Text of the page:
Carlos Adrian Vazquez, Jr.
Editor’s Note: Tucked away in the northern part of the San Fernando Valley at the intersection of the 5 and 210 freeways sat sixteen-year-old Carlos Adrian Vazquez, Jr. in Sylmar’s Barry J. Nidorf Juvenile Hall. He was facing thirty-five-years-to-life for a gang-related murder.
His is an all-too-common story of California youth living fast and dangerous, searching for identity, causing trouble while hoping to survive, and getting caught up. Nearly two years in, he eventually pleaded guilty to involuntary manslaughter, giving him an eleven-year prison sentence that he’s begun serving in state prison now at age eighteen.
While in juvenile hall, Carlos benefited from a stream of volunteers including some of California’s leading juvenile justice reform advocates—Scott Budnick of the Anti-Recidivism Coalition and Javier Stauring among them. Rev. Michael Kennedy with the Jesuit Restorative Justice Initiative encouraged Carlos through Jesuit meditation practices, which helped Carlos begin to transform his life. Through these things, and by taking responsibility for the pain he caused, Carlos began actively seeking forgiveness from a number of places—society, his family, the family of his victim, God, and even Pope Francis, to whom Carlos wrote after encouragement from Kennedy. To Carlos’s surprise, on 21 January 2016, the Pope wrote him back.1
The forgiveness Carlos sought was something he’d already begun to experience inside, in part through the writing with help from volunteers with InsideOUT Writers. Through self-reflection, he began recounting his story, pinpointing major disappointments, and resketching his narrative in ways that have helped him cultivate humility, understanding, and empathy. Carlos’s writing provides a unique look at restorative justice in action from the perspective of one young offender trying to turn his life around in prison. What follows are excerpts from a twenty-two-page autobiographical essay by Carlos, written in his own hand.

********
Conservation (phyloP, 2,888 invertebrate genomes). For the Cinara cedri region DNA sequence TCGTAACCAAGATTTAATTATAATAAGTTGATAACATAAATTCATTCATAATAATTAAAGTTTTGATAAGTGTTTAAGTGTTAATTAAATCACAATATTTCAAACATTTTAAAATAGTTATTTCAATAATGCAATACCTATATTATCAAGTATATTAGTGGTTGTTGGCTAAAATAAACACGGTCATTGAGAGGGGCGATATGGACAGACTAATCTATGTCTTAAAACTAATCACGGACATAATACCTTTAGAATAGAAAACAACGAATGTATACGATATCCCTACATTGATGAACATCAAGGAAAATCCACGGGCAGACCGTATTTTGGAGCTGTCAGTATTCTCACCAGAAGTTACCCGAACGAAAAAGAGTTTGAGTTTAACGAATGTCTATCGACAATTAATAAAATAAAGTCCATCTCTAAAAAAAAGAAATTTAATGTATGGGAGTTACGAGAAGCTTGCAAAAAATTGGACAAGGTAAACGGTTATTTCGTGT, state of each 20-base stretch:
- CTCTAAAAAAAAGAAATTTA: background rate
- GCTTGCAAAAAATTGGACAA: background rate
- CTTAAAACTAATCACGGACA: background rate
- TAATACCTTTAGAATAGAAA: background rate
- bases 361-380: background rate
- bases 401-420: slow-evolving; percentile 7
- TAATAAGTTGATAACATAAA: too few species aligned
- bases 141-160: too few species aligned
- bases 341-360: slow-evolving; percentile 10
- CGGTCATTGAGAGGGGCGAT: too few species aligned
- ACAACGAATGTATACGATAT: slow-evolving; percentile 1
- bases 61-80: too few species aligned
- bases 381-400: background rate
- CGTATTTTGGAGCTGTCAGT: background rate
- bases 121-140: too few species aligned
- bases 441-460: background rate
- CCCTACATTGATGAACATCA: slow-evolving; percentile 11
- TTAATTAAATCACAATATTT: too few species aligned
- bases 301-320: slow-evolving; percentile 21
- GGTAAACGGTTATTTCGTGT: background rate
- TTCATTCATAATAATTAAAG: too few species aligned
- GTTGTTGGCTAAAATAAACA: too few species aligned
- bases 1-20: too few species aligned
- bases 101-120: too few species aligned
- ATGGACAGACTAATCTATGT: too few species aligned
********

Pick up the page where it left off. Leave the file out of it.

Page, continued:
Carlos writes that, in elementary school, he was “surrounded by positive influences” that enabled him to learn and grow, understand his limits, and become “a less self-centered child.” He started to change when, as a preteen, he was confronted by what he calls “bubble poppers,” people who put him down and told him he would never achieve his dream of becoming a professional soccer player.
The magnet program Carlos was in would not graduate a student who failed any class, and Carlos managed to pull his grades up in all but one: English. The teacher told him that no matter what he did, he would never pass the class. He did not graduate from high school.
Carlos had a few minutes with his lawyer before being ushered into court, where, in a brief hearing, he learned his case would be filed to adult court. He never had a hearing to determine whether he was likely to rehabilitate himself in the juvenile system.
In his first months in jail, Carlos fought repeatedly with the other incarcerated juveniles and was put in “The Box” as punishment. Scott Budnick visited him there often, and he told Carlos he believed in him and that he would not give up on him. Carlos writes that “not only did he give me my life back, he gave me hope again.” Later he writes, “If you’re reading this Scott my boy, I got nothing but love for you.”
Carlos credits Rev. Michael Kennedy for beginning to heal his “corrupted soul” through prayer and meditation. Kennedy also sparked Carlos’s interest in reflecting and writing about his own life by giving him pamphlets asking him to consider the pain of his childhood and the pain he inflicted on others.
Through conversations with Javier Stauring, Carlos learned to take responsibility for his role in the murder. He explains that he and many of the people he is incarcerated with defend their actions by saying “it wasn’t me,” because they weren’t the ones holding the knife or the gun that caused the fatal injury. But now he understands that that is not a valid defense, legally or morally.
With the help of his therapist, Carlos explored his early childhood and the rage for which he could find no outlet other than violence. For a time, Carlos blamed bad parenting for his violence, until a conversation with a friend helped him see things differently. “People stop feeding you and you start feeding yourself these lies. It’s your mind and mentality that has you thinking like that,” the friend told him. Carlos writes that “reality felt like a slap in the face. My mind wanted to deny it because it’s always been use to denying the truth.”
1. “Pope replies to letter from juvenile gang member jailed in Los Angeles,” cnn.com, 4 March 2016, http://www.cnn.com/2016/03/03/us/pope-francis-mercy-letter-los-angeles-juvenile-inmate.